Paying the Decedent’s Debts
Next, those creditor claims are paid. The executor will pay all the decedent’s debts and his or her final bills, including those that might have been incurred by his or her final illness, from estate funds.
Preparing and Filing Tax Returns. The executor will file the decedent’s final personal income tax returns for the year in which he or she died. The executor must determine if the estate is liable for any estate taxes, and, if so, she’ll file these tax returns as well. Any taxes due are paid from estate funds.
This can sometimes require liquidating assets to raise the money. Estate taxes are usually due within nine months of the decedent’s date of death.
Distributing the Estate
When all these steps have been completed, the executor can petition the court for permission to distribute what is left of the decedent’s assets to the beneficiaries named in the Will. The court’s permission is granted only after the executor has submitted a complete accounting of every financial transaction, he or she’s has engaged in throughout the probate process. In the formal accounting, the executor must list and explain each and every expense paid and all income earned by the estate.
Pennsylvania also allows the estate’s beneficiaries to collectively waive the formal accounting requirement if they’re all in agreement that it’s not necessary. This is generally done pursuant to a family settlement agreement. In distributing the estate property, deeds and other transfer documents may be necessary in order to finalize the bequests. If the Will includes bequests to minors, the executor may also be responsible for setting up a trust to accept possession of bequests made to them because minors can’t own their own property.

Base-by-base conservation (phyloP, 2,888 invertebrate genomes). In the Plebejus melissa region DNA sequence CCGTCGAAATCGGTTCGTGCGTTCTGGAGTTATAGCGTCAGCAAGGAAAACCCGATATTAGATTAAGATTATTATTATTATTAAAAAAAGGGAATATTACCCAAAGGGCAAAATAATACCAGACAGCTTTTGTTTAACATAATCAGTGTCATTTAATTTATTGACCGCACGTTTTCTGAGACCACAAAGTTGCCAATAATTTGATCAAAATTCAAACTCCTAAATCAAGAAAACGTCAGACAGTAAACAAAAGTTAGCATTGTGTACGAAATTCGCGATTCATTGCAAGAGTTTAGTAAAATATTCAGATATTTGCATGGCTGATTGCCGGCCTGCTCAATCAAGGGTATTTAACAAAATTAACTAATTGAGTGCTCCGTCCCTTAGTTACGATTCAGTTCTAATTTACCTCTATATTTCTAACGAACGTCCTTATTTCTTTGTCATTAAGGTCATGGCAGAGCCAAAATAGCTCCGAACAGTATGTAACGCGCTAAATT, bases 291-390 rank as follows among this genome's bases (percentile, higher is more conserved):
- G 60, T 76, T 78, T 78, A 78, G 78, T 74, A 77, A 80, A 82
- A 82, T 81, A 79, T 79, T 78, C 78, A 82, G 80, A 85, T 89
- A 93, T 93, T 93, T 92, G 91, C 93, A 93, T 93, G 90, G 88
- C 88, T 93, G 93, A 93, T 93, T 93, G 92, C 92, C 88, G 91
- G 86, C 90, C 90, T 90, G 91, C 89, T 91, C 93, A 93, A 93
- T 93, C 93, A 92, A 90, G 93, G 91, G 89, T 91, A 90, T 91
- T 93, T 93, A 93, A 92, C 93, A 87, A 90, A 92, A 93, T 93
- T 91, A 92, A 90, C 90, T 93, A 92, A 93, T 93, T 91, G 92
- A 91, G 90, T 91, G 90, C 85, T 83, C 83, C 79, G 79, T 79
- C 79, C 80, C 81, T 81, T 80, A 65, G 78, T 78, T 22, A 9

An intestate estate is one where the decedent did not leave a valid will—either he or she never made one or the will is not accepted as valid by the probate court due to an error in the document or because an heir successfully contested it. The most significant difference is that in the absence of a will that makes his or her wishes known, the decedent’s property will pass to his or her closest relatives in an order determined by state law. In Pennsylvania the property of someone who dies intestate, with a surviving spouse, no children, but with surviving parents will be distributed as follows: one-half of the estate plus $30,000 to the surviving spouse and the balance to the surviving parents.
“I highly Recommend Gibson & Perkins. I have used their services for approximately 6 years now and been through a few cases together with very positive outcomes. Personally, I have used Paul Fellman and Walter Timby on those occasions. Both, as a team & separately these Attorneys were wonderful to work with and easily accessible to reach if I had any questions. Professionalism is the word that comes to mind to describe the firm, as a whole. Always completely prepared for any surprises that may pop up during a trial. They were well versed on all pertinent info pertaining to each case. As I client, I always felt I was an integral part of the team, not an after-thought, that had to be brought up to speed a half hour before the trial started. I could not recommend this firm and Mr. Fellman and Mr. Timby any higher.”
– Maria TwiningRead More Testimonials